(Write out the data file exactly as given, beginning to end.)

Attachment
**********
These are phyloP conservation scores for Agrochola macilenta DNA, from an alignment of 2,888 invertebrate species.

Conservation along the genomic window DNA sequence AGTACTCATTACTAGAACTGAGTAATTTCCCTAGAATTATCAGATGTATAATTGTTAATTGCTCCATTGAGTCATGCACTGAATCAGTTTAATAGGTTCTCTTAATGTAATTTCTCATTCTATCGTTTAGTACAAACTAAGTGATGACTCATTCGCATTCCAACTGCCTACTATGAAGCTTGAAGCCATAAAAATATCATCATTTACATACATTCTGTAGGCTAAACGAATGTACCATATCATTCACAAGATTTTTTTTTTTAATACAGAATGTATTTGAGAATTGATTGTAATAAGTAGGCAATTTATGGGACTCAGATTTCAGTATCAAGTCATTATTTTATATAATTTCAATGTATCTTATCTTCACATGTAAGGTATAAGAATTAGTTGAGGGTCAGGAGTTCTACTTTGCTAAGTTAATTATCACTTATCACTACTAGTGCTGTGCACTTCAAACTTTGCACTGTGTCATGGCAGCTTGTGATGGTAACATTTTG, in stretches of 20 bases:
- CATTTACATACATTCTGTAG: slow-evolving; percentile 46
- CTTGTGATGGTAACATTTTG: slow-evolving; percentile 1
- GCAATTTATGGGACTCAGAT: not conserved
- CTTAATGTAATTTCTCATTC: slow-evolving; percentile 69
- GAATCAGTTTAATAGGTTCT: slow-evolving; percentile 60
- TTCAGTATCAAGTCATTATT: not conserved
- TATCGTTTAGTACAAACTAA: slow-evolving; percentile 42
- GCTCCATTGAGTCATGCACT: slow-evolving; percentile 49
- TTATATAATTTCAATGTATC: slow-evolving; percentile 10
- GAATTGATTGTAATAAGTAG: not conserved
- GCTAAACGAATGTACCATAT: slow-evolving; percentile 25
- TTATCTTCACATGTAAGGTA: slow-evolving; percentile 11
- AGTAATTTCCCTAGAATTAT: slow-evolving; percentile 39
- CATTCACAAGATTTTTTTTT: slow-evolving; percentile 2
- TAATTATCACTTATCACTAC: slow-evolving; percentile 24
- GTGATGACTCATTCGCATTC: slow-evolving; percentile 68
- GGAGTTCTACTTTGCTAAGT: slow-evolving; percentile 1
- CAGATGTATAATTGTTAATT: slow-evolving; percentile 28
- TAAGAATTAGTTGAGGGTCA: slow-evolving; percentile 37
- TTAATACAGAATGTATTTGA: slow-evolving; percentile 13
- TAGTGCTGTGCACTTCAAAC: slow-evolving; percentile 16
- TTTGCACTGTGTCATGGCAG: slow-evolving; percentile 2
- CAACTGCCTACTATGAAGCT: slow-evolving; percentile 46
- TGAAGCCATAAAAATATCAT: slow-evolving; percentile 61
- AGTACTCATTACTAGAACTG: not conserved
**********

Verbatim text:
These are phyloP conservation scores for Agrochola macilenta DNA, from an alignment of 2,888 invertebrate species.

Conservation along the genomic window DNA sequence AGTACTCATTACTAGAACTGAGTAATTTCCCTAGAATTATCAGATGTATAATTGTTAATTGCTCCATTGAGTCATGCACTGAATCAGTTTAATAGGTTCTCTTAATGTAATTTCTCATTCTATCGTTTAGTACAAACTAAGTGATGACTCATTCGCATTCCAACTGCCTACTATGAAGCTTGAAGCCATAAAAATATCATCATTTACATACATTCTGTAGGCTAAACGAATGTACCATATCATTCACAAGATTTTTTTTTTTAATACAGAATGTATTTGAGAATTGATTGTAATAAGTAGGCAATTTATGGGACTCAGATTTCAGTATCAAGTCATTATTTTATATAATTTCAATGTATCTTATCTTCACATGTAAGGTATAAGAATTAGTTGAGGGTCAGGAGTTCTACTTTGCTAAGTTAATTATCACTTATCACTACTAGTGCTGTGCACTTCAAACTTTGCACTGTGTCATGGCAGCTTGTGATGGTAACATTTTG, in stretches of 20 bases:
- CATTTACATACATTCTGTAG: slow-evolving; percentile 46
- CTTGTGATGGTAACATTTTG: slow-evolving; percentile 1
- GCAATTTATGGGACTCAGAT: not conserved
- CTTAATGTAATTTCTCATTC: slow-evolving; percentile 69
- GAATCAGTTTAATAGGTTCT: slow-evolving; percentile 60
- TTCAGTATCAAGTCATTATT: not conserved
- TATCGTTTAGTACAAACTAA: slow-evolving; percentile 42
- GCTCCATTGAGTCATGCACT: slow-evolving; percentile 49
- TTATATAATTTCAATGTATC: slow-evolving; percentile 10
- GAATTGATTGTAATAAGTAG: not conserved
- GCTAAACGAATGTACCATAT: slow-evolving; percentile 25
- TTATCTTCACATGTAAGGTA: slow-evolving; percentile 11
- AGTAATTTCCCTAGAATTAT: slow-evolving; percentile 39
- CATTCACAAGATTTTTTTTT: slow-evolving; percentile 2
- TAATTATCACTTATCACTAC: slow-evolving; percentile 24
- GTGATGACTCATTCGCATTC: slow-evolving; percentile 68
- GGAGTTCTACTTTGCTAAGT: slow-evolving; percentile 1
- CAGATGTATAATTGTTAATT: slow-evolving; percentile 28
- TAAGAATTAGTTGAGGGTCA: slow-evolving; percentile 37
- TTAATACAGAATGTATTTGA: slow-evolving; percentile 13
- TAGTGCTGTGCACTTCAAAC: slow-evolving; percentile 16
- TTTGCACTGTGTCATGGCAG: slow-evolving; percentile 2
- CAACTGCCTACTATGAAGCT: slow-evolving; percentile 46
- TGAAGCCATAAAAATATCAT: slow-evolving; percentile 61
- AGTACTCATTACTAGAACTG: not conserved